WRITTEN AND PRODUCED BY GRACIELA BERGER WEGSMAN
DIRECTED BY HEATHER VIOLANTI
WITH: MARIANA PARMA, MICHELLE CONCHA, YDAIBER OROZCO, MIGUEL BELMONTE, BENJAMIN JOSEPH AND JUAN VILLARREAL
SET DESIGN: MARIANO CINAT
WEDNESDAY AUGUST 18 AT 9 PM
FRIDAY AUGUST 20 AT 9 PM
SATURDAY AUGUST 21 AT 9 PM
TICKETS ON SALE NOW! PLEASE CALL: (646) 329-6588 $20
After moving from Argentina to New York City, Carina, 36, learns that is never easy to leave the past behind-especially when that past is a childhood lived during a dictatorship that destroyed her family.
MANHATTAN REPERTORY THEATRE
303 WEST 42ND STREET 3RD FLOOR
NEW YORK CITY
Friday, June 4, 2010
I WANT TO ANNOUNCE THAT MY PLAY "MEMORY IS A CULINARY AFFAIR" WAS SELECTED TO PARTICIPATE IN SUMMERFEST AT MANHATTAN REPERTORY THEATRE IN NYC!
MEMORY IS A CULINARY AFFAIR
Wednesday August 18 at 9 PM
Friday August 20 at 9 PM
Saturday August 21 at 9 PM
For tickets call: (646) 329-6588 $20
MANHATTAN REPERTORY THEATRE
303 W. 42nd St. Suite 308 Third Floor
Hope to see you there!
For press inquiries please contact me at: firstname.lastname@example.org
Graciela Berger Wegsman
Wednesday, April 28, 2010
The Secret in their Eyes
Director: Juan Jose Campanella, Argentina
Ricardo Darin, Soledad Villamil, Guillermo Francella, Javier Godino, Pablo Rago.
I went with a friend to the Angelika to see the Argentinian movie "The Secret in their Eyes" and I suggest you do the same. You will enjoy the complexity of the intertwined stories and the good acting. The theatre was packed, thanks to the Oscar the movie received for Best Foreign Film. I was so proud...I felt like shouting: Viva Argentina!!!
How many movies from my country have opened in a commercial theatre in Manhattan? Few. I remember Nine Queens which also starred Ricardo Darin, one of the leading Argentinian actors. But it's hard to find a Latin American movie playing in a theatre and the rare opportunities are usually confined to film festivals. That's why I like to promote Latin American cinema.
"El secreto de sus ojos" centers on a violent crime that took place in Buenos Aires in 1974. We get a glimpse of the political times that preceded the 1976 dictatorship. Isabelita Peron appears on a TV screen and the character of Gomez as her bodyguard caused me to have goosebumps. The movie switches from past to present portraying the country 25 years earlier. The corruption of the legal system and its consequences are at the core of the movie.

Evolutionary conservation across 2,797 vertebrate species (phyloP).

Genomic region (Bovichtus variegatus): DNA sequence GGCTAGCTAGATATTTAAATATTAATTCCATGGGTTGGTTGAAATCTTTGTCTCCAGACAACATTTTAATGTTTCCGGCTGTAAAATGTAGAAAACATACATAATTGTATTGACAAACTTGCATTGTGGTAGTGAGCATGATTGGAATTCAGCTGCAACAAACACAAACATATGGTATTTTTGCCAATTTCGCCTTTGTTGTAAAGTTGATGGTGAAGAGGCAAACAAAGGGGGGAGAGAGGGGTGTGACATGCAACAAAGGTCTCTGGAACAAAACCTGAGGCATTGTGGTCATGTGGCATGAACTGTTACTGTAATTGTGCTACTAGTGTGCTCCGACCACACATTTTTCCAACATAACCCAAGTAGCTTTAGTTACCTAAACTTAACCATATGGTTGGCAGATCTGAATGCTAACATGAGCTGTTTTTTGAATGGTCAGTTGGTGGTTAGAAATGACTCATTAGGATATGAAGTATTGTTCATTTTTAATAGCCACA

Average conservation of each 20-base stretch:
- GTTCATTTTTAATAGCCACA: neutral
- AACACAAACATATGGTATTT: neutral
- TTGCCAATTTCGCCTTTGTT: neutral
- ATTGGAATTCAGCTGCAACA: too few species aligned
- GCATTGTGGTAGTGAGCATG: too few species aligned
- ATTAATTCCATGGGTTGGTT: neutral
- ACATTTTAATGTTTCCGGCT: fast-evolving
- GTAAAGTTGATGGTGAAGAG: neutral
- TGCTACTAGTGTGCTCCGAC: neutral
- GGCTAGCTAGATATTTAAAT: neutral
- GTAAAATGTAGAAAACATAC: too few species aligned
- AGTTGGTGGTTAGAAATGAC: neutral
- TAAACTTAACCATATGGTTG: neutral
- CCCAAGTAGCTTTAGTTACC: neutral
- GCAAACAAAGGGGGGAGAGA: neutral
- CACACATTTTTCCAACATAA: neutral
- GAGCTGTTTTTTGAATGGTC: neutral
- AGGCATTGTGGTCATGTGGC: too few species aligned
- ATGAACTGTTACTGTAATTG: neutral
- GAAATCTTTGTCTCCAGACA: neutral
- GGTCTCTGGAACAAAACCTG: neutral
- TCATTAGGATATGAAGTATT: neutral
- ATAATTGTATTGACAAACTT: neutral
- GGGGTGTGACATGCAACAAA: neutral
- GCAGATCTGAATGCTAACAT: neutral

Ricardo Darin plays Exposito, a court investigator who after retiring wants to write a novel about a case that he investigated 25 years before. Soledad Villamil plays the character of his boss. Lawyer Menandez-Hastings, an attractive woman that is the love of his life, but whom he never dared to date. Argentinians can translate the name Menandez-Hastings as indicating upper class upbringing, money and power.
Campanella also depicts the urban differences among the poor who need the train or -as an irony of the film- bus 96 to reach Capital Federal coming from the poor suburbs of Laferrere, Isidro Casanova or Gonzalez Catan to work as construction workers or maids.In a country like Argentina that has gone through six dictatorships and many financial crises in the 20th century we need to deal with many painful memories, and that is why the issue of memory is central to our lives. How we remember, what we remember, what we choose to forget, and how we deal with victims and murderers are issues still current. Just recently "The Museum of Memory" ("El Museo de la Memoria") was unveiled in Buenos Aries, at the ESMA (Escuela de Mecanica de la Armada) the largest concentration camp that functioned during the last dictatorship (1976-1983.)
For more information (in English) please visit the site: http://www.memoriaabierta.org.ar/
Tuesday, April 20, 2010
A new exhibition of Latin American photographers opens today at Instituto Cervantes.
It's free and open to the public.
Fotografía emergente latinoamericana
20 de abril
Instituto Cervantes Nueva York
211E 49th st, entre las avenidas 2 y 3.
Nueva York, NY 10002
El Instituto Cervantes Nueva York se complace en anunciar la recepción
inaugural de Resiliencia, una exposición de fotografía latinoamericana
emergente considerada una de las mejores muestras de arte realizadas
en España el año pasado. Ganadora del Premio del Público M2 EL Mundo
como mejor exposición de PhotoEspaña 2009, Resiliencia presenta la
obra de diez jóvenes fotógrafos latinoamericanos que participaron en
de la sección Discoveries del prestigioso festival de fotografía. De
un total de 342 fotógrafos de la región, un jurado nombrado por
PHotoEspaña hizo una selección de 40 proyectos para participar en la
panorámica de portafolios que tuvo lugar en los Centros Culturales de
España en Ciudad de México y Lima. Posteriormente, el comisario
designado por el Instituto Cervantes, Claudi Carreras, identificó el